Until 1930, when the County Council took it over the House was administered by the Board of Guardians (the elected Guardians of the Poor) who met fortnightly in the Boardroom, but then and later the Master and Matron were responsible for the day to day management and for dealing with the many and varied situations, and indeed emergencies which arose.There were many aspects of their work: the care of the old, the sick, the infirm; of children, of mental defectives; of the vagrant men and women who came to the 'tramp wards' and who usually stayed two nights, working on the premises during the intervening day.Looking back, one of the clearest of my childhood recollections is of The Bell.The bell punctuated the daily life of the closely-knit community which was 'home': The Workhouse. There were Master and Matron (my father and mother); a small staff called the Officers; and the Inmates.Otherwise, although not actually working, they were on the premises in the evenings in case they were needed. were of course provided for them, and medical attention if necessary, and I think their cash salaries were about £50 in most cases.When my parents took up duty in 1906 their own salaries were £60 and £40 per annum, and they said their posts were considered handsomely paid at that time.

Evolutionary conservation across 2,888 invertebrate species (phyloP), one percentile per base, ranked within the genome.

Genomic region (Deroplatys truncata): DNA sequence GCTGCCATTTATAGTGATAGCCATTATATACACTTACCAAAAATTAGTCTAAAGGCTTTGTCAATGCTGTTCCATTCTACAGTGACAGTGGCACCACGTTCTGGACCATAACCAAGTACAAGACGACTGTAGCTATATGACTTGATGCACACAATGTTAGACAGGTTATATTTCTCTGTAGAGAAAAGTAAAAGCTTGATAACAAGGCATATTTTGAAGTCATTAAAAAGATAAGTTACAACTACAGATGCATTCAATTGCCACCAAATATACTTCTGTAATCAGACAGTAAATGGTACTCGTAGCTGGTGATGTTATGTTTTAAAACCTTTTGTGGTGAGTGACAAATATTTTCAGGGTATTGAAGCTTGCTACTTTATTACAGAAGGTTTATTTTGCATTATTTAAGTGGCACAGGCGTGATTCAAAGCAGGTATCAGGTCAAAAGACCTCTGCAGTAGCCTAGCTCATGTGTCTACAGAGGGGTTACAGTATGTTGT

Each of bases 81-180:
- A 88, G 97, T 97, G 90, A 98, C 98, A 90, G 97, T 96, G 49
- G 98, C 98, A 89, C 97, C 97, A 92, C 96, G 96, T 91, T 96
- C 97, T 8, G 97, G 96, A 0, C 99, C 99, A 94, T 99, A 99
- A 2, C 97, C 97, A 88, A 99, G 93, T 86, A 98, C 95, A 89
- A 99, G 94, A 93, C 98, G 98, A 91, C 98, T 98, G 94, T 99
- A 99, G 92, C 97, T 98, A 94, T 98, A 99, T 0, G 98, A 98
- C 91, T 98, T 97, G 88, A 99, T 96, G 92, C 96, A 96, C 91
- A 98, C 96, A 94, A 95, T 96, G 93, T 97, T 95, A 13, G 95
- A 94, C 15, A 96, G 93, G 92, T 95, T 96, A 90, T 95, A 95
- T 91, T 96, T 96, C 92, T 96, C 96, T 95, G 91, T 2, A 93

They did not work on Saturday afternoons or on Sundays, unless in the kitchen or helping the infirm and so forth.
I can just remember three or four men working together at the pump at intervals during the day.
Then an electric pump was installed, and later an emergency supply was laid on from the public mains, which had not always been available.
About that time there were three nurses in the infirmary block.
One was a midwife, and my mother shared the midwifery with her.